Otto von Bismarck,

J. H. Robinson, ed.
Readings in European History
(Boston: Ginn, 1906), 2: 583-586, 588-590

Hanover Historical Texts Project
Scanned by Brooke Harris, October 1996.
Proofread by Angela Rubenstein, February 1997.
Proofread and pages added by Jonathan Perry, March 2001.

Robinson's Note: Bismarck’s fears that the king and his advisors would be intoxicated by the brilliant victory over Austria and would wish to press on, and perhaps lose much in the end, were justified. He tells in his memoirs how, although outvoted in the council, he had his own way after all.

[Page 584] On July 23, under the presidency of the king, a council of war was held, in which the question to be decided was whether we should make peace under the conditions offered or continue the war. A painful illness from which I was suffering made it necessary that the council should be held in my room. On this occasion I was the only civilian in uniform. I declared it to be my conviction that peace must be concluded on the Austrian terms, but remained alone in my opinion; the king supported the military majority.

My nerves could not stand the strain which had been put upon them day and night; I got up in silence, walked into my adjoining bedchamber, and was there overcome by a violent paroxysm of tears. Meanwhile I heard the council dispersing in the next room. I thereupon set to work to commit to paper the reasons which, in my opinion, spoke for the conclusion of peace, and begged the king, in the event of his not accepting the advice for which I was responsible, to relieve me of my functions if the war were continued.

I set out with this document on the following day to explain it by word of mouth. In the antechamber I found two colonels with a report on the spread of cholera among their troops, barely half of whom were fit for service. These alarming figures confirmed my resolve to make the acceptance of the Austrian terms a cabinet question. Besides my political anxieties, I feared that by transferring operations to Hungary, the nature of that country, which was well known to me, would soon make the disease overwhelming. The climate, especially in August, is dangerous; there is great lack of water; the country villages are widely distributed, each with many square miles of open fields attached; and, finally, plums and melons grow there in abundance. Our campaign of 1792 in Champagne was in my mind as a warning example; on that occasion it was not the French but dysentery which caused our retreat. Armed with my documents I unfolded to the king the political and military reasons which opposed the continuation of the war.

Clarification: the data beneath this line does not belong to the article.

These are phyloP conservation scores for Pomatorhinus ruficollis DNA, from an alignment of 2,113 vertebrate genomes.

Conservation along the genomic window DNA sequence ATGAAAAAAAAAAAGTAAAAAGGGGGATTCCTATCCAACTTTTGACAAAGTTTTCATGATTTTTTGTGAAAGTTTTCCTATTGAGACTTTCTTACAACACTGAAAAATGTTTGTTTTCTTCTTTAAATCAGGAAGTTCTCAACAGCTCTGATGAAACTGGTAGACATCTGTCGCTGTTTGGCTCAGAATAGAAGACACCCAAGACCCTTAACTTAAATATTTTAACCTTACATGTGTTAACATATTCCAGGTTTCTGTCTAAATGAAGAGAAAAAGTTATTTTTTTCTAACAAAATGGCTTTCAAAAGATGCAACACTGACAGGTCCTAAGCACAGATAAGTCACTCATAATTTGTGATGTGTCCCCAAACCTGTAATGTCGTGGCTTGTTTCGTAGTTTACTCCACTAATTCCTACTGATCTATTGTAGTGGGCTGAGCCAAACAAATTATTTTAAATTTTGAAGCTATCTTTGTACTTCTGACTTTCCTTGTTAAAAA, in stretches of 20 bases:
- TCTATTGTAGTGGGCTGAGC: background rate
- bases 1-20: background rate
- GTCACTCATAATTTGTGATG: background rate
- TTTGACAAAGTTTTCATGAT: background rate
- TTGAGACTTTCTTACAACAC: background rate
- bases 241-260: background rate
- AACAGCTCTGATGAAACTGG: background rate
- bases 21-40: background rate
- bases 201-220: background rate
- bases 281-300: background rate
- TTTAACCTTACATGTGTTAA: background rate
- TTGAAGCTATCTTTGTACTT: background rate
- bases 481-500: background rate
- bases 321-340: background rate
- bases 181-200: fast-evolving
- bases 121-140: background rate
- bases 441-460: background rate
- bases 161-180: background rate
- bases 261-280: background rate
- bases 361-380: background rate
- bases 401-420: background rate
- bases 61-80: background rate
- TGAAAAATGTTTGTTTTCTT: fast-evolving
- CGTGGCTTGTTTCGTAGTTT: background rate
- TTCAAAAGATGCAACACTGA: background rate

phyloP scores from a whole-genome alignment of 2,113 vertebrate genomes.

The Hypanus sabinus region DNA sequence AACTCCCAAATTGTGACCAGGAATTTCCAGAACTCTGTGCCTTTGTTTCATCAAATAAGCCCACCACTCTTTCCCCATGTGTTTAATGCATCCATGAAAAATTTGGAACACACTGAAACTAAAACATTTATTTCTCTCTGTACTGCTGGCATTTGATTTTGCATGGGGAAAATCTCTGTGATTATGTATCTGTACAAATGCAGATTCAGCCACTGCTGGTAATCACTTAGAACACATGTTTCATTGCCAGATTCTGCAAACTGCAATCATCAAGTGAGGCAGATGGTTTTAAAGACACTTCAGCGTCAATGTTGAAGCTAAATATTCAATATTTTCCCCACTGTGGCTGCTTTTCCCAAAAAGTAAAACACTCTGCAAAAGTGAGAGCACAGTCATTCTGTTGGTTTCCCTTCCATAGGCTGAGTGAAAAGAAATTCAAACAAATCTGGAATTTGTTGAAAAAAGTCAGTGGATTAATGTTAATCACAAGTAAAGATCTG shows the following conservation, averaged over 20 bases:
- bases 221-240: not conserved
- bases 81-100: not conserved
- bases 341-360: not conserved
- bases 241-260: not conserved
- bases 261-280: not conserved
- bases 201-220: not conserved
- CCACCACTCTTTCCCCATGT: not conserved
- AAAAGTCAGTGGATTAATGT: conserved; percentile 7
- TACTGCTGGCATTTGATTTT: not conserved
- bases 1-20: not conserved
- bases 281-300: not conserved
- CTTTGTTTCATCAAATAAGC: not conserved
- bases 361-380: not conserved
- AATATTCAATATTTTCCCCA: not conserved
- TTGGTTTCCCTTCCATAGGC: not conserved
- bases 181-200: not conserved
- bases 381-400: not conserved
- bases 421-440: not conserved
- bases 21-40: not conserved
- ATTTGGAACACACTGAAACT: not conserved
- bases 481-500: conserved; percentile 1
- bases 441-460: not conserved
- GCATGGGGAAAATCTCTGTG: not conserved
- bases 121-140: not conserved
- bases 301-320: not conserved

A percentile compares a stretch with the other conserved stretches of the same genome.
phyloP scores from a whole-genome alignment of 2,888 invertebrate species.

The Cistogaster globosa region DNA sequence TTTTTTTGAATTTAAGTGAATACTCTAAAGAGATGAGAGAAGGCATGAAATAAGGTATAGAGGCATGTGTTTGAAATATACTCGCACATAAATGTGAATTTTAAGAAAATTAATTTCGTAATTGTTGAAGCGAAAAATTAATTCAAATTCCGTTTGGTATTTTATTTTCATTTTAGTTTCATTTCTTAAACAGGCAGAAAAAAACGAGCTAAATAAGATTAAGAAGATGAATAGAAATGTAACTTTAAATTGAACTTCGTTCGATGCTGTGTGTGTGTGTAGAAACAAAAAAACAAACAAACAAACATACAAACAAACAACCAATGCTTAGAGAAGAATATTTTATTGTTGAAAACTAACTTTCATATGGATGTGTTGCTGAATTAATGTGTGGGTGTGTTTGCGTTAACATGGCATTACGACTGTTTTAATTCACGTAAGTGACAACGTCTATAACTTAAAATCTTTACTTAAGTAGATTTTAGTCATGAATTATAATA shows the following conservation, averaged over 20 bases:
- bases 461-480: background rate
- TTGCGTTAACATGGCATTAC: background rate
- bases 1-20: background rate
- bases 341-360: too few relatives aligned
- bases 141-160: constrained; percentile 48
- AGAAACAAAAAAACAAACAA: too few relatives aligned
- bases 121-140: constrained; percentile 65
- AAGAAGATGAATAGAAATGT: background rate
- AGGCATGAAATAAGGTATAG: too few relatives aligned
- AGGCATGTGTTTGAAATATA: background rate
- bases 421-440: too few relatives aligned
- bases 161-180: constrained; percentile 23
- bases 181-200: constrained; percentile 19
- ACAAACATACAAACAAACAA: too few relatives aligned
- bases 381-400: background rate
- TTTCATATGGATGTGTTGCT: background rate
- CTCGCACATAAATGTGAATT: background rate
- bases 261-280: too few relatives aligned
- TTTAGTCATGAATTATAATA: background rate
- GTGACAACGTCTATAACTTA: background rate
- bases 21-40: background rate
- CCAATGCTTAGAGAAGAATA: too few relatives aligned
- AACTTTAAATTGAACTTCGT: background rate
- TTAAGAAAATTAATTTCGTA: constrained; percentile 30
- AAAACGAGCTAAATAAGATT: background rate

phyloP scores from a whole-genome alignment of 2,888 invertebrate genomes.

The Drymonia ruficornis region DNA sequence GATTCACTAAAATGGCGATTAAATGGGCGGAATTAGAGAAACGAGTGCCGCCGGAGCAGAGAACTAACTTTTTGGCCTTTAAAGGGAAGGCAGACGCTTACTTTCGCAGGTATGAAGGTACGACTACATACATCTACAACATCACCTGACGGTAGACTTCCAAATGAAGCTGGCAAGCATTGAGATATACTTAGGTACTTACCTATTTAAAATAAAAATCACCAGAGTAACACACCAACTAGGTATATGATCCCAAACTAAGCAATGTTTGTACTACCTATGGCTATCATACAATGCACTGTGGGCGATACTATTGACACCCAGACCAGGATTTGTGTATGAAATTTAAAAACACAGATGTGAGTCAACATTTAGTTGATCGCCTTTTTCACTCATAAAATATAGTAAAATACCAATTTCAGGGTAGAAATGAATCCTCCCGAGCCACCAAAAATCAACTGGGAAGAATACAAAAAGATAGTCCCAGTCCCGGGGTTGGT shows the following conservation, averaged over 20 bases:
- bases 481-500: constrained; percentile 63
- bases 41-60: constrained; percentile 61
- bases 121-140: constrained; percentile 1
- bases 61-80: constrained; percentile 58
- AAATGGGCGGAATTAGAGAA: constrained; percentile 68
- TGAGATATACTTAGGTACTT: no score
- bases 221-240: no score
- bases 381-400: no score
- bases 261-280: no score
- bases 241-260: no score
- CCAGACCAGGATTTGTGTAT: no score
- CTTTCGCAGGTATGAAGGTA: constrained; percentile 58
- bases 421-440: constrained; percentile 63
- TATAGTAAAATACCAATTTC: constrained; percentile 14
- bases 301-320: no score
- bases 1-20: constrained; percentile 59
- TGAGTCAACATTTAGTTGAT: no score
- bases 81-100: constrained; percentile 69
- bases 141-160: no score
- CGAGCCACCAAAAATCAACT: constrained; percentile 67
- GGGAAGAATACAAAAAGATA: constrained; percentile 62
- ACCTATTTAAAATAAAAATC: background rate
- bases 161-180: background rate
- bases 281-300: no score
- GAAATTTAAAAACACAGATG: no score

We had to avoid wounding Austria too severely; we had to avoid leaving behind in her any unnecessary bitterness of [Page 585] feeling or desire for revenge; we ought rather to reserve the possibility of becoming friends again with our adversary of the moment, and in any case to regard the Austrian state as a piece on the European chessboard and the renewal of friendly relations as a move open to us. If Austria were severely injured, she would become the ally of France and of every other opponent of ours; she would even sacrifice her anti-Russian interests for the sake of revenge on Prussia.

On the other hand, I could not see any guarantee for us in the future of the countries constituting the Austrian monarchy, in case the latter were split up by risings of the Hungarians and Slavs or made permanently dependent on those peoples. What would be substituted for that portion of Europe which the Austrian state had hitherto occupied from Tyrol to Bukowina? Fresh formations on this surface could only be of a permanently revolutionary nature. German Austria we could neither wholly nor partly make use of. The acquisition of provinces like Austrian Silesia and portions of Bohemia could not strengthen the Prussian state; it would not lead to an amalgamation of German Austria with Prussia, and Vienna could not be governed from Berlin as a mere dependency.

….To all this the king raised no objection, but declared the actual terms as inadequate, without however definitely formulating his own demands. Only so much was clear, that his claims had grown considerably since July 4. He that the chief culprit could not be allowed to escape unpunished, and that, justice once satisfied, we could let the misled backsliders off more easily; and he insisted on the cessions of territory from Austria which I have already mentioned.

I replied that we were not there to sit in judgment, but to pursue the German policy. Austria's conflict and rivalry with us was no more culpable than ours with her; our task was the establishment or foundation of German national unity under the leadership of the king of Prussia.